Shopping in Beijing
Large markets and malls in Beijing are generally open from 9 am to 9 pm, though some shops close as early as 7 pm or as late as 10 pm. Weekdays are always less crowded. During rush hour, avoid taking taxis. If a shop looks closed (the lights are out or the owner is resting), don't give up. Many merchants conserve electricity or take catnaps if the store is free of customers. Just knock or offer the greeting "ni hao." More likely than not, the lights will flip on and you'll be invited to come in and take a look. Shops in malls have regular hours and will only be closed on a few occasions throughout the year, like Chinese New Year.
Major credit cards are accepted in pricier venues. Cash is the driving force here, and ATMs abound. Before accepting those Mao-faced Y100 notes, most vendors will hold them up to the light, tug at the corners, and rub their fingers along the surface. Counterfeiting is becoming increasingly more difficult, but no one, including you, wants to be cheated. In some department stores, you must settle your bill at a central payment counter.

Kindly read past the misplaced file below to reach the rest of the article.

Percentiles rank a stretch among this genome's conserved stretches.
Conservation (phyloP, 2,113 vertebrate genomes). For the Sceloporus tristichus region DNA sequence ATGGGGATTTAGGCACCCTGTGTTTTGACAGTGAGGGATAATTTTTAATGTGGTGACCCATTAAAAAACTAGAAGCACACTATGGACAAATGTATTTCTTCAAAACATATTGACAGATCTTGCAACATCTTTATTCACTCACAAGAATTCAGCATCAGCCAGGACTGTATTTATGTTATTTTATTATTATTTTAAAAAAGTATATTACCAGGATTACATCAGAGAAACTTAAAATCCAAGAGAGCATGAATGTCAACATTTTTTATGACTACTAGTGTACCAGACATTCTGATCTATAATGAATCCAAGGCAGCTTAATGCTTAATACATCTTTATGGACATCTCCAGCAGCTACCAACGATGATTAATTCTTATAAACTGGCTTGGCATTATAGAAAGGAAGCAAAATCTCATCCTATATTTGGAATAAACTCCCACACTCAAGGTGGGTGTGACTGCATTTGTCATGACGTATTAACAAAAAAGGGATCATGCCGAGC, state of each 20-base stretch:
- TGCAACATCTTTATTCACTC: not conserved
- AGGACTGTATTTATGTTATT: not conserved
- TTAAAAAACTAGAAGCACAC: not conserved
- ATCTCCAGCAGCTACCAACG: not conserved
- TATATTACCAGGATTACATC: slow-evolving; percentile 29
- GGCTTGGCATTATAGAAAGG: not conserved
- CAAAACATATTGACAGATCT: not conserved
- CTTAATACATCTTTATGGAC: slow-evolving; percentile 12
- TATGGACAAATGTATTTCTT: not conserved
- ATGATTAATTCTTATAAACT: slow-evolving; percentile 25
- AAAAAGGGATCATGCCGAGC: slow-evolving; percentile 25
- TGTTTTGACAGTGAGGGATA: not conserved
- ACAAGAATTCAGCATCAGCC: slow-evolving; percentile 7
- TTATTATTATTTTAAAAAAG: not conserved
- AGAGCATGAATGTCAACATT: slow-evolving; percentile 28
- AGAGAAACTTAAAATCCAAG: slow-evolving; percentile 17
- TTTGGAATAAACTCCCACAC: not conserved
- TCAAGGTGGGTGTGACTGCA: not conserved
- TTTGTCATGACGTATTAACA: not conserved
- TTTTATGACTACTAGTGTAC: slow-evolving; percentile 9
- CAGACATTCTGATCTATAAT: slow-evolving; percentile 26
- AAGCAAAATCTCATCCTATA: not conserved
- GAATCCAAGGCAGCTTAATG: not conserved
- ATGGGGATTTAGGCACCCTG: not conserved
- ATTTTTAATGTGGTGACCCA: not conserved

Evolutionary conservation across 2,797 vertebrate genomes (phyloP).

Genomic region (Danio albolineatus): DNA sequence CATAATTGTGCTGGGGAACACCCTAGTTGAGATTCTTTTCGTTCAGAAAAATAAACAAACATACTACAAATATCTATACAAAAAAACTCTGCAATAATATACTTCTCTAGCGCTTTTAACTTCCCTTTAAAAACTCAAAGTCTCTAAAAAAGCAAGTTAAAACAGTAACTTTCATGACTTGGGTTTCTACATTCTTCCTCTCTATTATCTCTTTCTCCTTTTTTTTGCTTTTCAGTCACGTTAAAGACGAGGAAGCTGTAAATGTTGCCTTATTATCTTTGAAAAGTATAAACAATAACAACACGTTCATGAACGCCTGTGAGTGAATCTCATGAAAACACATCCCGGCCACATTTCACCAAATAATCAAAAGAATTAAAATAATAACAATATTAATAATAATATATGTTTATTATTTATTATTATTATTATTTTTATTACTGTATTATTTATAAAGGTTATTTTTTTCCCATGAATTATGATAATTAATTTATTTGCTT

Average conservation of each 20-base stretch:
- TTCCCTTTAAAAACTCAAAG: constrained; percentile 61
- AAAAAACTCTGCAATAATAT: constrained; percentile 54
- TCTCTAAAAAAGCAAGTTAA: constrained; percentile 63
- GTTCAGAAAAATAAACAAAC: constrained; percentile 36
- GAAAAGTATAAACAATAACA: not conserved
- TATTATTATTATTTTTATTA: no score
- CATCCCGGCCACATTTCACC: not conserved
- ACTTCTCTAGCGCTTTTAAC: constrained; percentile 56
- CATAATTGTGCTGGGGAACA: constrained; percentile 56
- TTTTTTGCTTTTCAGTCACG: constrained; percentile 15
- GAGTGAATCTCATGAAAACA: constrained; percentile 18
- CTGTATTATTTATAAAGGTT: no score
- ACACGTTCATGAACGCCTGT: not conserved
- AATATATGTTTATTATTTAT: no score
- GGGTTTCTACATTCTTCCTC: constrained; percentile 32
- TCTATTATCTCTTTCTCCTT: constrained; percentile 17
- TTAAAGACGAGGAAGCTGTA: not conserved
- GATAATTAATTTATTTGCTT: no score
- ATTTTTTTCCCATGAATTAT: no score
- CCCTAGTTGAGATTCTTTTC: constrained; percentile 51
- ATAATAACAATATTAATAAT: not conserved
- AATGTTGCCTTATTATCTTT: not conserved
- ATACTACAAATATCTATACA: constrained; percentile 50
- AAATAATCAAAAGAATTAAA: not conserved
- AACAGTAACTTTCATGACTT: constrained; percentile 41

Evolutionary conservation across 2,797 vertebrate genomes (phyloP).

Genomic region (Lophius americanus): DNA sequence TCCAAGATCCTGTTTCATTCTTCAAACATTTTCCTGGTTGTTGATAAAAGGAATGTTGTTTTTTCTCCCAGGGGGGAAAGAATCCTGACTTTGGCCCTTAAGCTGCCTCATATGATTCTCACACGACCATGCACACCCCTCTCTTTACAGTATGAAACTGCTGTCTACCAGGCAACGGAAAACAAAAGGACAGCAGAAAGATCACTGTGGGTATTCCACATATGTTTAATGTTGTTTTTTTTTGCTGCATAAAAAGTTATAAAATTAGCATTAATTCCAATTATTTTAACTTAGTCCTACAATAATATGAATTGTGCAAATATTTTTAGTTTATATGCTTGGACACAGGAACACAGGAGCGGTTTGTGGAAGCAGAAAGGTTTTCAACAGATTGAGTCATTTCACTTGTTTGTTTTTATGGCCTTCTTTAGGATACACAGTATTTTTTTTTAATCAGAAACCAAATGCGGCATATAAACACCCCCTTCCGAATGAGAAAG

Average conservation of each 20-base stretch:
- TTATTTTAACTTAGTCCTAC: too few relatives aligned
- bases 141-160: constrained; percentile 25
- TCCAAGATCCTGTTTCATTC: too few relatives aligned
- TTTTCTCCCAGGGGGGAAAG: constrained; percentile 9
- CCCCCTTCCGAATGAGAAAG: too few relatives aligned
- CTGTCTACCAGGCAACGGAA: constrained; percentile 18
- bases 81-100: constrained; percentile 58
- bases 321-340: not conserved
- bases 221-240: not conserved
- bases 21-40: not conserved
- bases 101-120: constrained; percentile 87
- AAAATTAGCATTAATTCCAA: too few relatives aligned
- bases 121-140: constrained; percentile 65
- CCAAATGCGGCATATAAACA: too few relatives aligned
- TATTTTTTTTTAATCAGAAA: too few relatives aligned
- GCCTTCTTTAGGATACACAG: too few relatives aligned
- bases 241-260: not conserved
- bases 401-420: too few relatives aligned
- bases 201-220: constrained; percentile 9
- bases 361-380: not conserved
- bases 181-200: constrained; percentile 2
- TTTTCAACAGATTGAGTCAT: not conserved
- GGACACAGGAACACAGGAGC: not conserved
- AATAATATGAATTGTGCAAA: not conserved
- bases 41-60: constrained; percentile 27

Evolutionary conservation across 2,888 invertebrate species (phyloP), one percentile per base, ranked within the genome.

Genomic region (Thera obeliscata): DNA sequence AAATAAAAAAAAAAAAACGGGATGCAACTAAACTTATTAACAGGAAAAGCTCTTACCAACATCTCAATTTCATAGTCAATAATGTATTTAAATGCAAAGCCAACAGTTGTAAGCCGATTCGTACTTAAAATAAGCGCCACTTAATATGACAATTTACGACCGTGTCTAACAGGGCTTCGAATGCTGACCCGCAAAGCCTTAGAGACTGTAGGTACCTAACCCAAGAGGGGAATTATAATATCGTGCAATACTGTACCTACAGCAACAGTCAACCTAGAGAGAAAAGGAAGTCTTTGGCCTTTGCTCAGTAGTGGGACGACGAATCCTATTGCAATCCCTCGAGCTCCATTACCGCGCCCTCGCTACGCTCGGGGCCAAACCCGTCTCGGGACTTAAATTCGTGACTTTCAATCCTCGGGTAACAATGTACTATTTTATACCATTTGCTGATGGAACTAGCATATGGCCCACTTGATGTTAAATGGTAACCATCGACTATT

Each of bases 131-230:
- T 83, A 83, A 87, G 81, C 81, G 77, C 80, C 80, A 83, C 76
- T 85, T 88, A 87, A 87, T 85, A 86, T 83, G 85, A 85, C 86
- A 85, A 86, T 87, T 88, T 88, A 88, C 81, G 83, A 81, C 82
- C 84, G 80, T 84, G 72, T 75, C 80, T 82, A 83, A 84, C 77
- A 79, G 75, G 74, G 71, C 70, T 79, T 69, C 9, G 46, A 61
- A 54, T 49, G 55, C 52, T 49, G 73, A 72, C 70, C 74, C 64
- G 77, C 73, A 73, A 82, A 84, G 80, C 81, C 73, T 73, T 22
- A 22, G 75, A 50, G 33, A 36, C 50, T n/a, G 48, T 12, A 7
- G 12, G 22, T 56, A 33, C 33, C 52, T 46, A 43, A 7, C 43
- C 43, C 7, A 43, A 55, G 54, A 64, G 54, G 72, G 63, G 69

Shops frequented by foreigners sometimes have an employee with some fluency in English. But money remains the international language. In many cases, whether or not there is a common language—the shop assistant will still whip out a calculator, look at you to see what they think you'll cough up, then type in a starting price. You're expected to counter with your offer. Punch in your dream price. The clerk will come down Y10 or Y20 and so on and so on. Remember that the terms yuan, kuai, and RMB are often used interchangeably.
Browse Beijing Shopping
- Outdoor / Flea / Green Markets
- Shoes / Luggage / Leather Goods
- Shopping Centers / Malls
- Textiles / Sewing
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